The simplest ways to distribute your content are easy, cost effective and steps you should take any way to help build your brand (even if you do not write a blog). First, create a dynamic sitemap; most blogging platforms will do this for you. WordPress, for example, has a series of plug-ins available to automatically (and dynamically) publish a sitemap that can be consumed by Google (and other major search providers). Next, claim your blog on syndication sites like Technorati and Google Blog Search, it’s simple to set up an account and both services will pull your posts daily (or by an interval you can set) so your newest content will always be syndicated. Lastly, any social networks (anywhere) that exist to support your company, blog, content or articles approach them about referencing your material, or post quality comments to their content linking back to your material. While link exchanging is seen as a careless method to generate search engine optimization value, having related content will help readers genuinely interested in a topic to find your blog.

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  • Facebook: Adding the ‘Like’ Button

    No comments August 6th, 2010 2572
    So at some point I will give a general ‘why social media and why you should care’ story, but let’s not waste time with that now. Let’s get right into the thick of things. Have a WordPress blog or WordPress-powered website? Want to add a ‘like’ button? Ok, let’s get down to business. The first thing you’ll want to do is change the namespace of your HTML document. Get into the header.php file of your theme. Typically located in /wp-content/themes/[themename]/header.php – You’ll find these lines of code right at the top of this file. We want to change the attributes of the HTML tag.
    
    <?php
    /**
     *
     * @package WordPress
     * @subpackage DeptofAwesome
     */
    ?>
    <html xmlns="http://www.w3.org/1999/xhtml" <?php language_attributes(); ?> >
    We’ll want to change the xmlns (XML Name Space) of our HTML document. Note that changing the header.php file will update all pages that use this include file will be affected. We want to add the Open Graph protocol and the Facebook protocol like this:
    <?php
    /**
     *
     * @package WordPress
     * @subpackage DeptofAwesome
     */
    ?>
    <html xmlns="http://www.w3.org/1999/xhtml"
         xmlns:og="http://opengraphprotocol.org/schema/"
         xmlns:fb="http://www.facebook.com/2008/fbml"
         <?php language_attributes(); ?> >
    Adding the following code attributes to your <html> tag allows for Open Graph and Facebook objects to work on your site:
    
    xmlns:og="http://opengraphprotocol.org/schema/"
    xmlns:fb="http://www.facebook.com/2008/fbml"
    
    Now to add the ‘Like’ button to your posts. The button is based on a page’s URL. If you have a blog that’s showing multiple posts, we just have to define the button to pull the URL for each post. A simple and standard button code looks like this:
    <?php
    /**
     *
     */
    ?>
    
    <fb:like href="yourlinkhere" show_faces="false"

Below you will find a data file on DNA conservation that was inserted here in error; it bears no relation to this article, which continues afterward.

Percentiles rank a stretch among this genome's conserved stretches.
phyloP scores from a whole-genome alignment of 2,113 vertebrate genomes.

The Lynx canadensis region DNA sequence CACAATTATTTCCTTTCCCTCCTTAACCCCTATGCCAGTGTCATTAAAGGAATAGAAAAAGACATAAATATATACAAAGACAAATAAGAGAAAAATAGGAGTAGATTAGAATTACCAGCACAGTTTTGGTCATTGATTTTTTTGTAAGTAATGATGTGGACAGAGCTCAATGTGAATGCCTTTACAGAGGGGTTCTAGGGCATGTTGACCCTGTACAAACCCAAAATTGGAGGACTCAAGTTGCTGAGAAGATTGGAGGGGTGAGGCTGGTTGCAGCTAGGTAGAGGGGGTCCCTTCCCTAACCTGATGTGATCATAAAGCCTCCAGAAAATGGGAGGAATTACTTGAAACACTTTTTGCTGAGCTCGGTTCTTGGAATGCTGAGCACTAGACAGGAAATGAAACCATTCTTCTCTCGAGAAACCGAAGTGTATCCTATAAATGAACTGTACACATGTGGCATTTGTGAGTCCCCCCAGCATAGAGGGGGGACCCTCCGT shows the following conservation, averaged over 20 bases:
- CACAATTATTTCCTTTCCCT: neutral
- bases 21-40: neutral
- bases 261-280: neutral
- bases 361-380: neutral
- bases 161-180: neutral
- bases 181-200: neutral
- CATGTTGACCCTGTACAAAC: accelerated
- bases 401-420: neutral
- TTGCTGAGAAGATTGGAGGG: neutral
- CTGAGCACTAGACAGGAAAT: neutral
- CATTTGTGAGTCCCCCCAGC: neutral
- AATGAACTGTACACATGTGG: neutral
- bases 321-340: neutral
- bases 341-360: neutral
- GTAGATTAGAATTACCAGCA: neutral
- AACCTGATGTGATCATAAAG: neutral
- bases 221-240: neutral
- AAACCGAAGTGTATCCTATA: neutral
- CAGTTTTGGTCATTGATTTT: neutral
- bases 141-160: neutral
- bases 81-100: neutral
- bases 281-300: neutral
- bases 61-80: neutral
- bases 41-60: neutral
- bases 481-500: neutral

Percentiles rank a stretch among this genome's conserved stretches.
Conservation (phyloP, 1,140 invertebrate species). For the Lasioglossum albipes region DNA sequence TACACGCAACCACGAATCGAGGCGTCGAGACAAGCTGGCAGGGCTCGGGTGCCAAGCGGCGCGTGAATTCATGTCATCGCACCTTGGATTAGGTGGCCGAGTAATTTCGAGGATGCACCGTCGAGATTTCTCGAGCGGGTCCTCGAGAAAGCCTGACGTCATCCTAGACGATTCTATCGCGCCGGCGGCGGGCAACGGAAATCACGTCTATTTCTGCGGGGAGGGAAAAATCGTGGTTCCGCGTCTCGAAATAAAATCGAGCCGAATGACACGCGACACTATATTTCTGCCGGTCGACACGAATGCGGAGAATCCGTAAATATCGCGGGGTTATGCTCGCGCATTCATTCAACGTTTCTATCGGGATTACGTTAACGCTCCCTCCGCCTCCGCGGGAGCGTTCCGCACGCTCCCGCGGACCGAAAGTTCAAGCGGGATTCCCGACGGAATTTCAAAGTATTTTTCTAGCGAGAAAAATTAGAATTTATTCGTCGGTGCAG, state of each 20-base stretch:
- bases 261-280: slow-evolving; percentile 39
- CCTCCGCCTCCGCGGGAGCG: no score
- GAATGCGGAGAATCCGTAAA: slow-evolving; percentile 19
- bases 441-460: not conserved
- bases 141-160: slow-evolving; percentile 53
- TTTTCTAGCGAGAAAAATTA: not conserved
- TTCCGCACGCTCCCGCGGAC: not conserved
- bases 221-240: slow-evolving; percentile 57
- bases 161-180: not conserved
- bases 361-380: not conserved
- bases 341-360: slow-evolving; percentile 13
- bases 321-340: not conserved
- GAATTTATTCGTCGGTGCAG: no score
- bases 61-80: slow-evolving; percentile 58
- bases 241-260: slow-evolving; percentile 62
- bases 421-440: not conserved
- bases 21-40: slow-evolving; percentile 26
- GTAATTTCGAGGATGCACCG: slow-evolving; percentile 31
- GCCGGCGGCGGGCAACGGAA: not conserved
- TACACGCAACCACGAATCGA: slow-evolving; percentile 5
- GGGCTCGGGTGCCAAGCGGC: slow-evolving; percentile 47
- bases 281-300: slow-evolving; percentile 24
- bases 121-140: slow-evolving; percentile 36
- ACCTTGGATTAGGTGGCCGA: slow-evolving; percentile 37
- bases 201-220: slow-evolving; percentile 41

width="300" font="arial"></fb:like>
    
    There are additional configuration options, little tweaks to the button to try and match the motif of your design, but we’re just keeping things simple for now. You’ll want to now go into your main index template found in /wp-content/themes/[themename]/index.php – there’s a tag that’ll have a class of id named ‘postmetadata’ that we care about. In this example, the post meta data (tags, links, comment count, etc) are all contained in a custom function called ‘othergoodness’ – which we can ignore for now. Add your ‘Like’ button code within the tag labeled ‘postmetadata’ and immediately after all other functions are called (you can change placement later). It should look something like this:
    
    <p class="postmetadata">
      <?php othergoodness(); ?>
      <fb:like href="<?php the_permalink() ?>" layout="standard"
         show_faces="false" width="450" action="like" colorscheme"dark"
         style="padding-top:10px;"></fb:like>
    </p>
    
    Note there are a few extra parameters for this example, just trying to show a little more detail and how you can control some display elements.

    Our link, defined by the href attribute, utilizes the permanent link for that particular post. So on a page of 3 posts, each post has unique meta data and a unique link associated with it, we are piggy-backing on that predefined info by calling the_permalink() function for our link.
    You’ll also want to add the like button to your single-post and page templates. You can use the same code snippet from your main index template on both of those pages. I recommend you place the code near your comments-template declaration. If you have comments turned off within WordPress, still add your like button near where the comments would be. In our example, the single post page, typically found at /wp-content/themes/[themename]/single.php becomes:
    
    <fb:like href="<?php the_permalink() ?>" layout="standard"
         show_faces="false" width="450" action="like" colorscheme"dark"
         style="padding-top:10px;"></fb:like>
         <?php comments_template(); ?>
    
    Adding the button to a page will work the same way. Find your page template and drop the same code. Page template is typically at /wp-content/themes/[themename]/page.php – and you can place it just before the comments template again. I add it after any admin-specific functionality that’d be relevant to post content to keep interaction elements (likes, comments, etc) separate when visually editing the front-end of the site.
    
    <?php edit_post_link('Edit this entry.','<p>','</p>'); ?>
    <fb:like href="<?php the_permalink() ?>" layout="standard"
         show_faces="false" width="450" action="like" colorscheme"dark"
         style="padding-top:10px;"></fb:like>
         <?php comments_template(); ?>
    
    And that’s pretty much it, now the Facebook ‘Like’ button will be on all of your relevant pages and posts. The ‘fb:like’ tag works like any other ‘a’ tag where you can add it to just about anything.